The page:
Umar, coming after Abu Bakr, sat in his place and pleaded: “O Prophet of God, these are the enemies of God. They have belied you, fought you, and banished you. Strike their necks. They are the leaders of idolatry and misguidance. By this course God will consolidate Islam and bring low the idolaters.” The Prophet then decided to ransom the captives, to which God revealed,
“It does not behove a Prophet to hold captives; nor to tyrannise in the world. You seek the advantages of this world whereas God wishes you to seek the advantages of the other. God is almighty and all-wise.”
Lessons & Wisdoms:
After more than fourteen years of struggling without permission to retaliate physically, God then revealed to the Prophet to take up arms against the enemy. This legislation of physical struggle contained many wisdoms; of them we find,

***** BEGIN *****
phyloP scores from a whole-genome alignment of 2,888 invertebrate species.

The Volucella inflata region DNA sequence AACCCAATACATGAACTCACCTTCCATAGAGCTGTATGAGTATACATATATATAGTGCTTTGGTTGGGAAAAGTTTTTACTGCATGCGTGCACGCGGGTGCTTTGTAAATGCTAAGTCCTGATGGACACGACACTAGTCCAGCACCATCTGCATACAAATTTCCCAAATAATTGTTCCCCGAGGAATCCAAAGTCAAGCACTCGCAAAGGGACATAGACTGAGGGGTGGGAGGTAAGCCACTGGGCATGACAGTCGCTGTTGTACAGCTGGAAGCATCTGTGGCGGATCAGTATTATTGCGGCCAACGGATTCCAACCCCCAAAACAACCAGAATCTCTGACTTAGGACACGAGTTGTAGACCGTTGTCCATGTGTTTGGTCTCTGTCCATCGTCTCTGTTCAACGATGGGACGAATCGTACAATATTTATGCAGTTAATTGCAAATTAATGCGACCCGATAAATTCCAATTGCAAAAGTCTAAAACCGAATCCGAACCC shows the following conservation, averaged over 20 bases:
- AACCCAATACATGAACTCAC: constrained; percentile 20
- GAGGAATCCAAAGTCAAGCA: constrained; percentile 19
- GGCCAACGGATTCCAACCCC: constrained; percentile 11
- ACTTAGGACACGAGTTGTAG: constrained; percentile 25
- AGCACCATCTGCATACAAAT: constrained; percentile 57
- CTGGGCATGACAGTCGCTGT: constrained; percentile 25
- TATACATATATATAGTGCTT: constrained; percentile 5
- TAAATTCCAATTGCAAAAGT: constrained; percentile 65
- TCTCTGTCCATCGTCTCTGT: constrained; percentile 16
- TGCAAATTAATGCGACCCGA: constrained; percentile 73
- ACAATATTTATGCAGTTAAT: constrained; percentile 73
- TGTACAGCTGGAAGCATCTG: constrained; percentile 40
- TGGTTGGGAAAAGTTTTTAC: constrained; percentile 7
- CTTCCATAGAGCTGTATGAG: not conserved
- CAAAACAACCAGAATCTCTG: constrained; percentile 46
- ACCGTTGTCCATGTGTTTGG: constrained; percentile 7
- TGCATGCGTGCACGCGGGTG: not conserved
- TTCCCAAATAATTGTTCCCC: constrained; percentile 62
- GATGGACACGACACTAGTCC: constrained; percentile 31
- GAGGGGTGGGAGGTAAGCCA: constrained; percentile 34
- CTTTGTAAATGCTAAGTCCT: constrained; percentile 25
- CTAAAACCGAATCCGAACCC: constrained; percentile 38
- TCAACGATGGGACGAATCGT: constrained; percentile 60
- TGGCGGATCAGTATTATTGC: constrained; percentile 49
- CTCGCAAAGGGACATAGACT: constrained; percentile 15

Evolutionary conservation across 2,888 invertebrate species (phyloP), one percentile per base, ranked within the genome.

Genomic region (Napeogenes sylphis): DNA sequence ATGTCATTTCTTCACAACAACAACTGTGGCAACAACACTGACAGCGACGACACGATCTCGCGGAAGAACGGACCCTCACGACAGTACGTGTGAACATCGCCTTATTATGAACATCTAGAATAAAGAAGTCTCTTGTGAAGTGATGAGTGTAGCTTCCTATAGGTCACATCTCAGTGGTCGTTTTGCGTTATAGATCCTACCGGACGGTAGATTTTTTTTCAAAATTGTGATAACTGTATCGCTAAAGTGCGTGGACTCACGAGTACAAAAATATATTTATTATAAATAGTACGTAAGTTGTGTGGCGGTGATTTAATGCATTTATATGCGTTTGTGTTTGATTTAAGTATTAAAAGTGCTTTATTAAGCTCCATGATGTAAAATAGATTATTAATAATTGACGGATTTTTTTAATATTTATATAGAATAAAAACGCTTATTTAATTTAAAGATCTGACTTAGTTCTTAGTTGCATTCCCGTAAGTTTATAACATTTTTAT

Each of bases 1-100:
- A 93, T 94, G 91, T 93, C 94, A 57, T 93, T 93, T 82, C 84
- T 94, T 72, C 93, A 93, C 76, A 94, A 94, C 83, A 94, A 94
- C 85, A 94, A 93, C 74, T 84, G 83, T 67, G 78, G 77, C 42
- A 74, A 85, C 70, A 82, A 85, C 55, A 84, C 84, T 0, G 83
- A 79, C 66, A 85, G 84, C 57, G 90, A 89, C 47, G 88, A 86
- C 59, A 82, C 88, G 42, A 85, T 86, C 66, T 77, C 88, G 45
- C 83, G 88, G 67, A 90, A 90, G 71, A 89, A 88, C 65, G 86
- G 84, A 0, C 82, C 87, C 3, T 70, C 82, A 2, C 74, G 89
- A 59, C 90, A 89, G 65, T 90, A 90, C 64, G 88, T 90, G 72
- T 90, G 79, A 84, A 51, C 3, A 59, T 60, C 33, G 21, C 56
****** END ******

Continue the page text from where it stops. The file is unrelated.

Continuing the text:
1) A means of protecting the right of freedom of belief in & practice of Islam, and to facilitate the betterment of the call to Islam.
2) A means of overcoming injustice and corruption on the Earth
3) A means of distinguishing the believers from the hypocrites
4) A means of increasing the communities faith and subservience to God as well as facilitating the path to martyrdom
What we learn from the Battle of Badr
When the revelation was revealed there could be no question of anything but raids and though information about caravans was seldom precise, there had come news of a rich Meccan caravan that was returning from Syria laden with goods, under the command Abu Sufyan. The Prophet set out with three hundred odd men in earnest but an informant from within had already sent word to Abu Sufyan who in response called on his fellow Qurashites to muster up as much help as they could. What followed was the epic battle of Badr and it brought with it many lessons and morals. Of the most important ones are,